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Bed-Stuy Building Freezes, Just Weeks After Managers Said Heat Was Fixed

 The entrance to 305 Decatur St., where residents say they've struggled without heat through the latest cold snap.
The entrance to 305 Decatur St., where residents say they've struggled without heat through the latest cold snap.
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DNAinfo/Paul DeBenedetto

BEDFORD-STUYVESANT — Residents of a Section 8 building in Bed-Stuy that has had more than a decade of heating problems are freezing again — just weeks after management claimed to have fixed the problem.

Shinda Management Corp., which took over 305 Decatur St. in 2005, finally began installing baseboard heating late last year after residents said they'd gone years without a functional heating system, as DNAinfo New York previously reported.

But as temperatures plunged into single digits over the past few days, the makeshift heating system wasn't up to the task, residents said. 

"We're freezing," said Collette Wright. "This baseboard heating is not working out."

Temperatures reached as low as 4 degrees this month in some parts of the city. Thursday's low was just 9 degrees, with 15 degrees expected for Friday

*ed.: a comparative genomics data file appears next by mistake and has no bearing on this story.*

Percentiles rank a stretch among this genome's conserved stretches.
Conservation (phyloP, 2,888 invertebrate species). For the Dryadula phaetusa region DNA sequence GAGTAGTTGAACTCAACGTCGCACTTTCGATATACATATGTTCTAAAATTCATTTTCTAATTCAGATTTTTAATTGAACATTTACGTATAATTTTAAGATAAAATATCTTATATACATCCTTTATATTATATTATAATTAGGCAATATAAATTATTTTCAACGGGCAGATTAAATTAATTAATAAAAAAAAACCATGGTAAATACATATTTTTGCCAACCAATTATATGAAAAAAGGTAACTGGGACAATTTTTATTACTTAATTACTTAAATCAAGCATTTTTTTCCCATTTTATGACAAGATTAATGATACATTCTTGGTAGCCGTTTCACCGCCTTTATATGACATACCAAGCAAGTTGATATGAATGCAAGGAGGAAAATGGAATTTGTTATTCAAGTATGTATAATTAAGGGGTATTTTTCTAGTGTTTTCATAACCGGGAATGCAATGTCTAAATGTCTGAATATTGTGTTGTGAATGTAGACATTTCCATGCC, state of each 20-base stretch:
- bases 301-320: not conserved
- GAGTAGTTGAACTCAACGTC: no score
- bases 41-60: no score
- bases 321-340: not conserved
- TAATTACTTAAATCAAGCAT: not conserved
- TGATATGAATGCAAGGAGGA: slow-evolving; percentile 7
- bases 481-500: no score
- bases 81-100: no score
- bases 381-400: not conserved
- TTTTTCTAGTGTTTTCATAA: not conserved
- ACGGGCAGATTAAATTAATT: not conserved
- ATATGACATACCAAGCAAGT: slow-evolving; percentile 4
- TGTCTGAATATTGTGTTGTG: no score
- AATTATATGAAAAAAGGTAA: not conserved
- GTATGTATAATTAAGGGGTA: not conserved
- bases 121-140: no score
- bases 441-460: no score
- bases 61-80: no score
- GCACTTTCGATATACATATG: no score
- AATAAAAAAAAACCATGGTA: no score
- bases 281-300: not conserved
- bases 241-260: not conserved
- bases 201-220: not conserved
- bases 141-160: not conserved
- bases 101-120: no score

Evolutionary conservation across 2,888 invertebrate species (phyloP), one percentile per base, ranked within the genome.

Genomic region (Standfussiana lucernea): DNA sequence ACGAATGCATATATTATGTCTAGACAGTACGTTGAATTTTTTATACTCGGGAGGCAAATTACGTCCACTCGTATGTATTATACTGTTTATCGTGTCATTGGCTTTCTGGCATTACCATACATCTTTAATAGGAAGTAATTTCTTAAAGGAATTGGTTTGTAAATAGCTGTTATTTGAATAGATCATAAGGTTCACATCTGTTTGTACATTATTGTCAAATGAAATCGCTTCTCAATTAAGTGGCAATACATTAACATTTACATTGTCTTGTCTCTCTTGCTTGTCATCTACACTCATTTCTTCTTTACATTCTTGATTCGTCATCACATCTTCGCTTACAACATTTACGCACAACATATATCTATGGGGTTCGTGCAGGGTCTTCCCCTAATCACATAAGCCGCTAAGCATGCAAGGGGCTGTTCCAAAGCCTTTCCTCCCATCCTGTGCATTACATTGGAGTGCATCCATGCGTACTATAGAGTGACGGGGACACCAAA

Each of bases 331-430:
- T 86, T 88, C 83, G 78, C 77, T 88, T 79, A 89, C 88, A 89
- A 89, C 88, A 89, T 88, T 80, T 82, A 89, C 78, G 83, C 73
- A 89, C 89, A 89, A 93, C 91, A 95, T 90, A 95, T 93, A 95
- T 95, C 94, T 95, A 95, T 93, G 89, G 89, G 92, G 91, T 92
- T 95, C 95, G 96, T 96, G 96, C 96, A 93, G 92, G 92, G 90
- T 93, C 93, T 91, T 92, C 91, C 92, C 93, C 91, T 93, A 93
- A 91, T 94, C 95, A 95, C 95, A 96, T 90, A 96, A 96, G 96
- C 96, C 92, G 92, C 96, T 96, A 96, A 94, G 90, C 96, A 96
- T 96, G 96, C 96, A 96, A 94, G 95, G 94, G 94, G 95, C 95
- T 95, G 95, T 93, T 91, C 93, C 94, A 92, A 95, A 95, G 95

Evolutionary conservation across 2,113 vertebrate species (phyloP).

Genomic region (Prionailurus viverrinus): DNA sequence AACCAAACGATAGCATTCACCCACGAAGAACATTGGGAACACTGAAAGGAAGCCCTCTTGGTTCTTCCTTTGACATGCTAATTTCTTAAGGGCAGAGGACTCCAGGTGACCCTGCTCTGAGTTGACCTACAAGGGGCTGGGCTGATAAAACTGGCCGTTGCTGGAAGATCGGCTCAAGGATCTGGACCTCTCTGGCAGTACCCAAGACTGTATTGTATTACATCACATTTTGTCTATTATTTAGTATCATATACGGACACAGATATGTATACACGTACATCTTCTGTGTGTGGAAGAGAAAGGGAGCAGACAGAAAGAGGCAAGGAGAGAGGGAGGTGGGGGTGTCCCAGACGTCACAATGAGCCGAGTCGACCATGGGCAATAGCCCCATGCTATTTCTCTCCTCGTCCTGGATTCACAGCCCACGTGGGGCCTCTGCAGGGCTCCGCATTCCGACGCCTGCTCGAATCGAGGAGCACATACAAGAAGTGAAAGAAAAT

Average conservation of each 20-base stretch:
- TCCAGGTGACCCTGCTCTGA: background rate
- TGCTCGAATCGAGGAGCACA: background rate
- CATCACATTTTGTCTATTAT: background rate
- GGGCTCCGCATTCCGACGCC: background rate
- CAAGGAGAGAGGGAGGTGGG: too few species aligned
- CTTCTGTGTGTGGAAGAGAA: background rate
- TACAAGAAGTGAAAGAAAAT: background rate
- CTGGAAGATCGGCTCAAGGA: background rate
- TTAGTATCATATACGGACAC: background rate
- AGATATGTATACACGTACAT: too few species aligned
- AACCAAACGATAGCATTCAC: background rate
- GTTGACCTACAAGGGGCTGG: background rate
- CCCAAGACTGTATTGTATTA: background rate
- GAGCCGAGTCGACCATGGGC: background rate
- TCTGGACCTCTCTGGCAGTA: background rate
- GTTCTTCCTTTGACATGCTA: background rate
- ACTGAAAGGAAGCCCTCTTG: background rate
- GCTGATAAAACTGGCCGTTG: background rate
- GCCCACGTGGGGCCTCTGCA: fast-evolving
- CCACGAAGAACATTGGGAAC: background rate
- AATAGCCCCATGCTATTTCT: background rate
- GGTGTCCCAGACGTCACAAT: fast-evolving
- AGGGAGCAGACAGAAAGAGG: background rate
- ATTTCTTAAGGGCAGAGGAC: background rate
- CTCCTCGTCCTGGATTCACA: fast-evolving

Despite complaints, residents said there's no sign that Shinda will fix the heat anytime soon. The building's superintendent went door to door on Thursday taping up window cracks, but made no mention of when the heating system would be fixed, Wright said.

Repeated calls to Shinda's offices from DNAinfo New York went unanswered.

The building's heat was supposed to be fixed in 2008, according to a letter from the city Department of Housing Preservation and Development. The letter discussed a loan program in which Shinda would make a number of fixes to its properties, including replacing the boilers at 305 Decatur St.

But it wasn't until last year that Shinda was finally able to address the problem, adding baseboard heating to residents' apartments as a solution to the building's "unevenly distributed" heat, according to HPD.

Down the hall from Wright, another tenant, Linda Owens, said she was happy when Shinda finally added baseboard heating to her apartment — before the temperatures dropped.

"They did what they said they were going to do, but it's not working," said Owens. "Maybe they need to turn it up more."

Owens said she spends most of her days in fleece pajamas to stay warm. She said she's even resorted to a risky technique the FDNY recommends against based on the danger of fire and carbon monoxide poisoning.

"I'm burning my stove all day," she said.

"The colder it gets, the more you don't feel the heat."